Before those of us who oppose standardized testing throw our support behind legislation that diminishes the federal role in setting educational standards we need to think about how that will play out in states like Oklahoma where legislators are eager to attack the “false wall of separation of church and state”.
Two articles in today’s NYTimes, one about vaccinations for childhood diseases and one about a dispute in AZ over curriculum governance, underscore the conundrum opponents of NCLB and RTTT face in arguing against the Common Core. Here’s where I see a parallel:
Vaccinations are not a federal mandate but rather determined on a state-by-state basis. As the article indicates, the vaccination requirements vary from State to State with some states affording broad discretion for parents on the basis of religious convictions while others are insistent that public well-being trumps religious convictions. The recent spread of previously eliminated contagious diseases is making the public question those states with “flexible” policies and may lead to a rethinking of guidelines in place. But even though the flexible exemption policies demonstrably increase the risk for outbreaks, changing the guidelines may be complicated:
Granting exemptions does increase the risk of disease. A 2006 study in The Journal of American Medical Association showed that states with easy procedures for granting nonmedical exemptions had approximately 50 percent higher rates of whooping cough.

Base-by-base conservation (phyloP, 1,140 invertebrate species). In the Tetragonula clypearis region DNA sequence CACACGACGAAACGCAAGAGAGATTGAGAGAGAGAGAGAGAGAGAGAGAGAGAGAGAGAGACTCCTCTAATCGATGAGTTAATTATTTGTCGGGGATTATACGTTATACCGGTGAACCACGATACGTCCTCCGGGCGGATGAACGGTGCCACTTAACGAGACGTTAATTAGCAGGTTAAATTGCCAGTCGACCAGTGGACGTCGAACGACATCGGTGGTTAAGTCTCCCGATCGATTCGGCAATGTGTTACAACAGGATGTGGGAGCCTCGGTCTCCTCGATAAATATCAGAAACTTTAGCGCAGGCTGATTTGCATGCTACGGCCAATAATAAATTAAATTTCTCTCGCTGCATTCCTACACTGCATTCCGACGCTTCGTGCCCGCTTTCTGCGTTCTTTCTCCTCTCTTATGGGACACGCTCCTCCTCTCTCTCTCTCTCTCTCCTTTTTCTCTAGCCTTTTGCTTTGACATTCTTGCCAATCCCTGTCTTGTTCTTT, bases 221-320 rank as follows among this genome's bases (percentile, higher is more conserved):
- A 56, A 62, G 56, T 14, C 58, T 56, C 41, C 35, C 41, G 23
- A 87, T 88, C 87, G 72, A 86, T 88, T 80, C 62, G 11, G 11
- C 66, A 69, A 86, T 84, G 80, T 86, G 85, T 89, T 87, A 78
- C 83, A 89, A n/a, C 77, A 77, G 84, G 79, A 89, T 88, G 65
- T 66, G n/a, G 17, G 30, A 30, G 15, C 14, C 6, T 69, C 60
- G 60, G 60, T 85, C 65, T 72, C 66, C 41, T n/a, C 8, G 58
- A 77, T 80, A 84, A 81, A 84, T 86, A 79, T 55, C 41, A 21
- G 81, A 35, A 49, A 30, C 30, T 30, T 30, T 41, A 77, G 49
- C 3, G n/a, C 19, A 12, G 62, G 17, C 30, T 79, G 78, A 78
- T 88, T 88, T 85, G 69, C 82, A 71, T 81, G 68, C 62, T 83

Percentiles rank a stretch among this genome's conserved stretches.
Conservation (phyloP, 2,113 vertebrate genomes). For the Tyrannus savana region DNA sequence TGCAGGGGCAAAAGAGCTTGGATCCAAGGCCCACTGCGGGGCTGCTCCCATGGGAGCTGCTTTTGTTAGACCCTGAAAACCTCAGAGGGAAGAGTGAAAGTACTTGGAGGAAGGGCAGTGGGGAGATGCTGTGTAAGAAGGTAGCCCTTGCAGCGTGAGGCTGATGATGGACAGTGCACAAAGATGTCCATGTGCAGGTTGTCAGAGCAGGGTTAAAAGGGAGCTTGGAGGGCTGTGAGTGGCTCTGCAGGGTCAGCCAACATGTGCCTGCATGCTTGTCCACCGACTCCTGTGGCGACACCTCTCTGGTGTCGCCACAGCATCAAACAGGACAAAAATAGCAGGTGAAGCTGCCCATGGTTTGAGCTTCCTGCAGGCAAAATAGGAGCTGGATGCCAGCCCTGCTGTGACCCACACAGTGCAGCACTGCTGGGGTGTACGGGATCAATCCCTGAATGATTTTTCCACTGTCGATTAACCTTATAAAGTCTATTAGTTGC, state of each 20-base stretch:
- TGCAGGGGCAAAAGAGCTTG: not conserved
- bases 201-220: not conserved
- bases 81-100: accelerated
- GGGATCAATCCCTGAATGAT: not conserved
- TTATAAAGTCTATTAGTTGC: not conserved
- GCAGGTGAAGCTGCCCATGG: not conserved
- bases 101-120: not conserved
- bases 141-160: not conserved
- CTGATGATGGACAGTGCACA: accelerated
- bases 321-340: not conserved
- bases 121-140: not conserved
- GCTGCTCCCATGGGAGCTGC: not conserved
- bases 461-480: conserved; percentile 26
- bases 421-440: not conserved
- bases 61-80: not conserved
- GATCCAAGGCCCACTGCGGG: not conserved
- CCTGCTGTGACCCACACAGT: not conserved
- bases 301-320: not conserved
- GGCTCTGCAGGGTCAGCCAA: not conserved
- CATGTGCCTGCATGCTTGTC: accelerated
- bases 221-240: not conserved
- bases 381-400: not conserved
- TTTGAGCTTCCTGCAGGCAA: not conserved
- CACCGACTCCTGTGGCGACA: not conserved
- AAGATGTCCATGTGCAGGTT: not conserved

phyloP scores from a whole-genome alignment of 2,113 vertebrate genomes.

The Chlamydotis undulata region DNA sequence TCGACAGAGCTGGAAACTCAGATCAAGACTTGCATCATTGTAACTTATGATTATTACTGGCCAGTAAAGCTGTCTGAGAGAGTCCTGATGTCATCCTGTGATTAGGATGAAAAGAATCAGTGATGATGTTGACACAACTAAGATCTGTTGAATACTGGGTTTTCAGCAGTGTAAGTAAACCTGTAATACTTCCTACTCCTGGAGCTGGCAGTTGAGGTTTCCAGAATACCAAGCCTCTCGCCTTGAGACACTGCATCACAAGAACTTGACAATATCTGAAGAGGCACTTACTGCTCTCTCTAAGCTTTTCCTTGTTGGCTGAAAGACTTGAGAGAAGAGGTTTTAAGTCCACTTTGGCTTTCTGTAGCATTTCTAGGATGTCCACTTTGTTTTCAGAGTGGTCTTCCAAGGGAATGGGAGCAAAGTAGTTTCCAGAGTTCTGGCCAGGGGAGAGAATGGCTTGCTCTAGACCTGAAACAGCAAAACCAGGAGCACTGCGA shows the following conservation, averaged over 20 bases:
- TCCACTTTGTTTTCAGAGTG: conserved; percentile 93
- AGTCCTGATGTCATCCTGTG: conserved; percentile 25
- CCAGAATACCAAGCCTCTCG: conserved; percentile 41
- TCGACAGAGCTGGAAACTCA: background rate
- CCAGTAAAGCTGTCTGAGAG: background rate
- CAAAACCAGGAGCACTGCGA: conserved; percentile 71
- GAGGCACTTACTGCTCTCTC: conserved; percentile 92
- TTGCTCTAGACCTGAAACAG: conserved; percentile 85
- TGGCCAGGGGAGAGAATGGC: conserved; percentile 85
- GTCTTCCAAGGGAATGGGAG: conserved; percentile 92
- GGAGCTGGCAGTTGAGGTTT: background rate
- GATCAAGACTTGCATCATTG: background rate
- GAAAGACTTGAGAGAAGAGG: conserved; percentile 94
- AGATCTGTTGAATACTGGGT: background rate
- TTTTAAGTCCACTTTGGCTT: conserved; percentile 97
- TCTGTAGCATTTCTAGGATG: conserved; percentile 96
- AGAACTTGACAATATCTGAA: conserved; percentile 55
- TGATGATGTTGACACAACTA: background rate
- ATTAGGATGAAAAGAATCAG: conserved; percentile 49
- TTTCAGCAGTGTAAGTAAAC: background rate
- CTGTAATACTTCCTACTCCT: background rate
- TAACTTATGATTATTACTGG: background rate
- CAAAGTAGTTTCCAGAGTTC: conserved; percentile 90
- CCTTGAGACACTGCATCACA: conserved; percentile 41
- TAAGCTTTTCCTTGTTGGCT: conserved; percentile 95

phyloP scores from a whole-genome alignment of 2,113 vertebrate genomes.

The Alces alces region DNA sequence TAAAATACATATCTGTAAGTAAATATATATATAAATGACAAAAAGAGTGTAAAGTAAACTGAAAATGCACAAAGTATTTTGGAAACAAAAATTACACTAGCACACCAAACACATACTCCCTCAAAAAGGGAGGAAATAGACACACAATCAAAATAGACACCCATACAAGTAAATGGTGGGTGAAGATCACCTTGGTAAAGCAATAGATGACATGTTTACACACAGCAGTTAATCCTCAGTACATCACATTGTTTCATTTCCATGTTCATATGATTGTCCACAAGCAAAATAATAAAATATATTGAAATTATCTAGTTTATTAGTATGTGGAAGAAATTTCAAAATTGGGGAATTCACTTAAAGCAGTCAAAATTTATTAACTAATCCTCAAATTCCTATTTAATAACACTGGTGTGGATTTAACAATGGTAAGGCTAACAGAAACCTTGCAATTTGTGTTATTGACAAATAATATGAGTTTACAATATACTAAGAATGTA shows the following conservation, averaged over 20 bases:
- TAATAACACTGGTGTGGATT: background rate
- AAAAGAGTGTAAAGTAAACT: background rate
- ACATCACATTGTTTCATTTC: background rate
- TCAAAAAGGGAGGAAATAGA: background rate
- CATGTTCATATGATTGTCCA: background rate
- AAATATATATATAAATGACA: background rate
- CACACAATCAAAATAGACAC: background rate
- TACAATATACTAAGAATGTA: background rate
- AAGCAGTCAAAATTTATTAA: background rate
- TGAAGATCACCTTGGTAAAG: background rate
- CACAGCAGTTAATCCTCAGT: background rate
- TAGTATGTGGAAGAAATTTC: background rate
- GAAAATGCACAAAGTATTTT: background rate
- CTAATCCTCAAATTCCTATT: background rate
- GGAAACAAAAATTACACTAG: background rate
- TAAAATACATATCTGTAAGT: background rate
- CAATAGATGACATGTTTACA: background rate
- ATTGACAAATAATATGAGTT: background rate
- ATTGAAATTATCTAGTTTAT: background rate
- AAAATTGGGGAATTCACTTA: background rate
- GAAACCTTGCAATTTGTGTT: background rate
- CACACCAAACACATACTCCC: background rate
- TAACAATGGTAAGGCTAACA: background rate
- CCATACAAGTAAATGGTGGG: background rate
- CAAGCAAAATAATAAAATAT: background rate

Some legal and public health experts say that one solution would be to get rid of personal and philosophical exemptions, and to retain the religious ones but enforce them strictly. State legislatures would have to vote to eliminate the exemptions; as long as they remain on the books, it will be difficult or impossible to stop granting them.
The problems legislatures would face in tightening the regulations is that most of the exemptions are based on religious convictions, and, as any political analyst knows, when politics and religion intersect it often creates an intractable public policy debate. EVERYONE will pay a peace, though, if states fail to tighten vaccination restrictions:
“I think if you did that, you would see a significant long-term reduction in outbreaks of childhood infectious diseases,” Mr. Gostin said. “If you don’t do that, you virtually guarantee that in the future, we will have as many outbreaks if not more of measles, pertussis and a whole range of serious childhood diseases.”
The ongoing debate about the Federal Government’s de facto mandate that states adopt the common core is similar to the vaccination issue. Strictly speaking, the USDOE, like the CDC, cannot prescribe actions: they can provide guidelines that states can choose to accept or reject. In linking substantial grant funds to States to the adoption of the Common Core, the USDOE effectively mandated their adoption. As the Times article on AZ’s struggles against the Common Core indicate, when states began to assert their authority to control the establishment of education standards, debates about WHO should establish the content of those curriculum standards are occurring at the STATE level… and in every case cited it is the Governor who seeks to control the issue. As a result of this trend, the decisions about content are becoming increasingly politicized and polarized.